October 29, 2020

Coronavirus in the Canary Islands: On foot and by car: Travel can only be individual – La Provincia

Due to the doubts that what is allowed or not allowed, the Civil Guard has emphasized the acts that constitute an infringement while the alarm decree is in force in Spain due to the health crisis of the coronavirus Covi- 19. One question that many people have asked is whether it is possible to circulate in the vehicle occupied by a companion. This assumption is not allowed. “Both on foot and by vehicle, individual displacements are only allowed in the cases established in Article 7 of the R.D. by which the state of alarm is declared, except to accompany people with disabilities or for just cause,” said the meritorious.

Also the Coordination and Emergency Center of the Government of Canaria (112) has informed through its Twitter account of the cases in which it is possible to circulate along the roads for public use, regardless of whether or not transport is used:

  • To purchase food, pharmaceuticals or basic necessities.
  • Assistance to health centers.
  • Travel to the workplace and return to habitual residence.
  • Assistance and care for the elderly, minors, dependents, disabled or vulnerable people.
  • Travel to financial entities.
  • For greater cause or situation of need.
  • Any activity of a similar nature, as long as it can be justified.

Penalties for non-compliance

Failure to comply with the measures included in the decree in the face of the health crisis caused by the COVID-19 may carry these penalties for citizens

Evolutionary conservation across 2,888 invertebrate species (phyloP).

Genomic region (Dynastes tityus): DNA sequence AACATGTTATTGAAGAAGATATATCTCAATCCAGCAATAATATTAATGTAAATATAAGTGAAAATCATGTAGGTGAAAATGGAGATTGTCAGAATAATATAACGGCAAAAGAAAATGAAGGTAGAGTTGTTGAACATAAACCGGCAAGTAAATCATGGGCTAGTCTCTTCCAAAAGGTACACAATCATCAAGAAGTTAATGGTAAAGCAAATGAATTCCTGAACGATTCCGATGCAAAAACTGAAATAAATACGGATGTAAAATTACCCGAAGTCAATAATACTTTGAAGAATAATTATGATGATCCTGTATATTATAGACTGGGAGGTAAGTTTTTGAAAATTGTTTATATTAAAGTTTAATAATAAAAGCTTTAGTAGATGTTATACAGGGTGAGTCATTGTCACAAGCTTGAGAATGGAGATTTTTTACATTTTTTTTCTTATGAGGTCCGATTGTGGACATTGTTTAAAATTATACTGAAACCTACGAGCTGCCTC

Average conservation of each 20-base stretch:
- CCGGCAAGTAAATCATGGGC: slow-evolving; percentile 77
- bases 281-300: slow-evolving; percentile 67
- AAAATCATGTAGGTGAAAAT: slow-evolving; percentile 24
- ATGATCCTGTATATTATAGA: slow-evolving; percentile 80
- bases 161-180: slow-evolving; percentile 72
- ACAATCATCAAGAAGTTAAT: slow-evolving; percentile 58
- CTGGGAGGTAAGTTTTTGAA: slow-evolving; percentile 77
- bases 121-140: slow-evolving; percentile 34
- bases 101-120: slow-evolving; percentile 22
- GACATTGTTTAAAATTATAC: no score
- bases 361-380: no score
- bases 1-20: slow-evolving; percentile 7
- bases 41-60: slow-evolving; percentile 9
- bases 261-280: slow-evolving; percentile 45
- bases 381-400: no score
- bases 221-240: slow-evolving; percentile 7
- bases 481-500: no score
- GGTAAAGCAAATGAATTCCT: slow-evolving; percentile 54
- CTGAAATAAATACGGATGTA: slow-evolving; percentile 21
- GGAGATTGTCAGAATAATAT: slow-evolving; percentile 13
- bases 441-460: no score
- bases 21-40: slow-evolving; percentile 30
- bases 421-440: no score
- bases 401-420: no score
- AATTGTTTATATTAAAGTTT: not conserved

The list of sanctions handled by state security forces and bodies is supported by four standards: the Citizen Security Law, known as the gag law; that of public health, that of civil protection and the Penal Code.

Those who fail to comply with the established measures may face, for example, to penalties of between 100 and 600 euros for removing a fence or seal; from up to 30,000 euros for refusing to identify yourself to an agent or up to 60,000 for conduct that seriously jeopardizes the health of the population.

The crime of disobedience to law enforcement officers or private security personnel are punished by one to three months in jail. The of attack provides sentences of up to four years in prison (and health personnel are included among the authorities for this purpose).

Internal sources have indicated that the agents of the different bodies will always act from the principle of proportionality.

From the Government they assure that the decree has not made special emphasis on the sanctioning regime, since the conditions of the declaration of the state of alarm do not respond to a scene of riots or conflict on the street.

The Executive relies on civility and the responsibility of citizens, so it has not wanted to regulate in detail the possible sanctions, which are limited to the provisions of the law on the state of alarm of 1981 and its implementation in the Law of citizen security.

It is a health crisis and not a security crisis, the Government insists, so that sanctions for noncompliance with the decreed regulations will be dealt with in accordance with ordinary laws that already include crimes such as disobedience in the most extreme cases.

List of the sanctioning regime


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